By Ana Claire Mancia, Haas School of Business Class of 2019
This article is intended to provide advice regarding how to approach the Haas undergraduate admissions process, and simply regards what mentality to hold. There is no formula for Haas admission or secret to getting accepted. While acceptance is never guaranteed, this advice is meant to assist students in understanding the frame of mind that is useful when applying.
What is business?
You could give me the UGBA 10 textbook definition, that business is making profits from selling goods or services. However, business goes far beyond that definition. Before you apply to Haas, it is important to have a clear understanding of what business truly means to you. It has different meanings for each person, and your interpretation should be unique. It should be reflective of your interests and accomplishments.
Business, at its core, is about taking risks. The greatest business leaders of our time would not be there, if they hadn’t taken a risk. Business means not being afraid of the unknown, and abandoning your fear of failure. The entire Haas application process teaches you the first lesson about business; taking risks. You have to take 7 prerequisite classes just to apply, and you’re not even guaranteed admission. That means 7 difficult, extra classes you must endure and it is most certainly a risk. You must be willing and ready to take this risk in your life. You may be completely blind to it – but by participating in this 2-year-long application process, you are learning the first lesson about business.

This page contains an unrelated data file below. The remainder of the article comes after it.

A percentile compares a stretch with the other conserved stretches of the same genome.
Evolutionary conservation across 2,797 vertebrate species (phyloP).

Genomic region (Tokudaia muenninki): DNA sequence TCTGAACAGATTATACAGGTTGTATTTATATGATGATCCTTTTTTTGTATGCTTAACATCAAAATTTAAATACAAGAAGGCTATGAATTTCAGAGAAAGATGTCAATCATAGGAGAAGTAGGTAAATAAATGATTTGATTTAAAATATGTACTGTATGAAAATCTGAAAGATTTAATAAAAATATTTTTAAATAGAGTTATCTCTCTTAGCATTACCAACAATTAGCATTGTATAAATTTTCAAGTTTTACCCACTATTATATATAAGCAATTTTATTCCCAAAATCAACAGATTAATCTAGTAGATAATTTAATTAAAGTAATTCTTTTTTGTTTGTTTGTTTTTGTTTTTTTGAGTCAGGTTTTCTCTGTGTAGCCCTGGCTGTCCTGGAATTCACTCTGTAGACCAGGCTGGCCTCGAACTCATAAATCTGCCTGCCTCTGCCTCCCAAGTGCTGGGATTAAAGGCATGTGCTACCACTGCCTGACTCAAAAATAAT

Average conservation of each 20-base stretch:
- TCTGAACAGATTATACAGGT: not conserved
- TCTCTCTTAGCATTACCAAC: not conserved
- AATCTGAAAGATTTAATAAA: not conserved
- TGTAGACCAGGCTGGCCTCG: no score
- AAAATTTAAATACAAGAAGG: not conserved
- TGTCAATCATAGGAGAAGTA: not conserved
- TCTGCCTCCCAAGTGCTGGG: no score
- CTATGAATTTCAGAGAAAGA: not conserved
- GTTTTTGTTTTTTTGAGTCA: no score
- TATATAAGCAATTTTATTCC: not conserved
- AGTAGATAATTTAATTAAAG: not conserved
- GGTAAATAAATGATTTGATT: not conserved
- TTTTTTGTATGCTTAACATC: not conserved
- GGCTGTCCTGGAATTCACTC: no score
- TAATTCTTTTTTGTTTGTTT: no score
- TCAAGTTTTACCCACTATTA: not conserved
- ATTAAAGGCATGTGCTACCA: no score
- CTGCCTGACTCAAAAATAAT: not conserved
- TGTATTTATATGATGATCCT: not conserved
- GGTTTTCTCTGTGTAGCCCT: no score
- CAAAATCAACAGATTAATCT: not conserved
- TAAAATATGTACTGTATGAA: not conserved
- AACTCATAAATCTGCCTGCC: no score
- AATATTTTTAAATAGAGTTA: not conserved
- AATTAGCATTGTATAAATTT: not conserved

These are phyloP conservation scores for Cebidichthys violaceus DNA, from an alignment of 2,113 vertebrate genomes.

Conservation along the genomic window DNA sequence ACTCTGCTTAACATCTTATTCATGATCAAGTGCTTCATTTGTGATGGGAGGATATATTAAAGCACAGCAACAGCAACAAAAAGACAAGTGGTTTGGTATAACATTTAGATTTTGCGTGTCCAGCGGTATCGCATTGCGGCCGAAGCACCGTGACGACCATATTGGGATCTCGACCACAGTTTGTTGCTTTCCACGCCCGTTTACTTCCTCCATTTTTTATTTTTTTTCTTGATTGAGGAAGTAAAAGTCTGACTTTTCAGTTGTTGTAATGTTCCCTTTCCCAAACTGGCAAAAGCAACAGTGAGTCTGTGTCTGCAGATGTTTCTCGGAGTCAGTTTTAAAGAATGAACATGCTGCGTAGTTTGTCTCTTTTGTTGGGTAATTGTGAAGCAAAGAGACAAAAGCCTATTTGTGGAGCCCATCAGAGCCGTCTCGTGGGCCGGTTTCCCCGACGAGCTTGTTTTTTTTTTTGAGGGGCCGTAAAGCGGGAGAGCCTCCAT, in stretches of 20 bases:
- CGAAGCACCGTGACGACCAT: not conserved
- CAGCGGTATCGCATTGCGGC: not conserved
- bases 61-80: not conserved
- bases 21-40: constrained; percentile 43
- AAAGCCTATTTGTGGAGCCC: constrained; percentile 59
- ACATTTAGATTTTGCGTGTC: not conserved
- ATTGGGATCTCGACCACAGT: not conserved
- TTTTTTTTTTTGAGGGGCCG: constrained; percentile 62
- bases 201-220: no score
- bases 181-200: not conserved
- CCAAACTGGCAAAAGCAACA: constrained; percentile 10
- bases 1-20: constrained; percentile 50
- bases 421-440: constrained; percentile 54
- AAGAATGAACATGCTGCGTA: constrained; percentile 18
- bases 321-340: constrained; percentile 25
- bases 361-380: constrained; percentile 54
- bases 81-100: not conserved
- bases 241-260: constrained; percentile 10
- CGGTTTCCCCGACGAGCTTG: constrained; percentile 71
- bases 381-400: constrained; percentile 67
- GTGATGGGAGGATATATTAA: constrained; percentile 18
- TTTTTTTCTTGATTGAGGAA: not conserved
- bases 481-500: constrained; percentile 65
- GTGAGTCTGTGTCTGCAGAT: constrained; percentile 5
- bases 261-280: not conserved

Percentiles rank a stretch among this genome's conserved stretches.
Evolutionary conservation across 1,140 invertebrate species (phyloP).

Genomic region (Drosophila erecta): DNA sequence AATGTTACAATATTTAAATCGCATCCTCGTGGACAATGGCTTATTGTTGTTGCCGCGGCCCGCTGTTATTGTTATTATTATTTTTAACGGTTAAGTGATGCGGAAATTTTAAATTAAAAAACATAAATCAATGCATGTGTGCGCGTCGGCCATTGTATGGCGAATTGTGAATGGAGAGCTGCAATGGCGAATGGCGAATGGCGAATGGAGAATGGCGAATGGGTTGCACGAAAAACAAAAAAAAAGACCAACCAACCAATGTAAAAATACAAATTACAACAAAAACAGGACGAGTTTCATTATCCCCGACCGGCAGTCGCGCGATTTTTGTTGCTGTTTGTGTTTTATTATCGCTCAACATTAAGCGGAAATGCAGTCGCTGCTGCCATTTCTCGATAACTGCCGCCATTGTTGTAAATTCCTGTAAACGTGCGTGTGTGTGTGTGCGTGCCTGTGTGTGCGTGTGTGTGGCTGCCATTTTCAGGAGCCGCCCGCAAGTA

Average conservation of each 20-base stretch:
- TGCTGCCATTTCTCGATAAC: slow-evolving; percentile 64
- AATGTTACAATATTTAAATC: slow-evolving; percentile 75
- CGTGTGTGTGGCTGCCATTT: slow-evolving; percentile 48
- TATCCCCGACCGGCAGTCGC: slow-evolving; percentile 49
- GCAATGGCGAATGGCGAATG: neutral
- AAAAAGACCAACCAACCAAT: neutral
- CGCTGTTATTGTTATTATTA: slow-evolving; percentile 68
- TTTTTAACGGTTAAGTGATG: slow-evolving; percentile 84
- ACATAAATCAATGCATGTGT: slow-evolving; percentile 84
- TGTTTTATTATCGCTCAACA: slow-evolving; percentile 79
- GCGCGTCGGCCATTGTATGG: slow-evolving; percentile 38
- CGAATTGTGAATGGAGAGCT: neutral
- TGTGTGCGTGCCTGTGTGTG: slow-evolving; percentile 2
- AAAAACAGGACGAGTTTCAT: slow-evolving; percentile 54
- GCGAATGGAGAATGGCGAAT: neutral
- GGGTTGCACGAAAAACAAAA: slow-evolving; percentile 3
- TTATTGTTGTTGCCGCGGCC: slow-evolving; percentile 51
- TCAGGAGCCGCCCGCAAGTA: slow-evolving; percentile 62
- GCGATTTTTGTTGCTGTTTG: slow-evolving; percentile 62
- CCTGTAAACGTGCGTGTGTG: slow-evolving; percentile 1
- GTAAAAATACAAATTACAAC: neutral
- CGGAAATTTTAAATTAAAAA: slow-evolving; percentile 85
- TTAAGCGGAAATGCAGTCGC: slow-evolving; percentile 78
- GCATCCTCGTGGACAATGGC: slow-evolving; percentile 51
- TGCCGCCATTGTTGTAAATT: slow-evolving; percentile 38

A defining pillar of Haas is to “question the status quo”. In order to challenge the world around you, you must take risks. Haas seeks students who view the world as malleable and who can confront the status quo around them. Learn to be comfortable with failure, and figure out how you can change the atmosphere surrounding you. How will you be a leader and advocate for the things that matter to you?
My second lesson is to be different. You do not need to join business clubs or have internships in order to be a strong candidate. In fact, my advice is to pursue anything you are passionate about. Find what makes you unique, and continue building it. Your passion does not need to be business related. It’s harder to get accepted if you are very similar to your peers, so distinguish yourself as much as possible. Haas looks for people who can bring diversity of thought to the table. Success is NOT the regurgitation of what everyone else is doing. Haas prefers people who are different -- people who have decided to create their own path. If your application is exactly like your peers’, how are you going to stand out? Remember that there is immense value in being an independent person.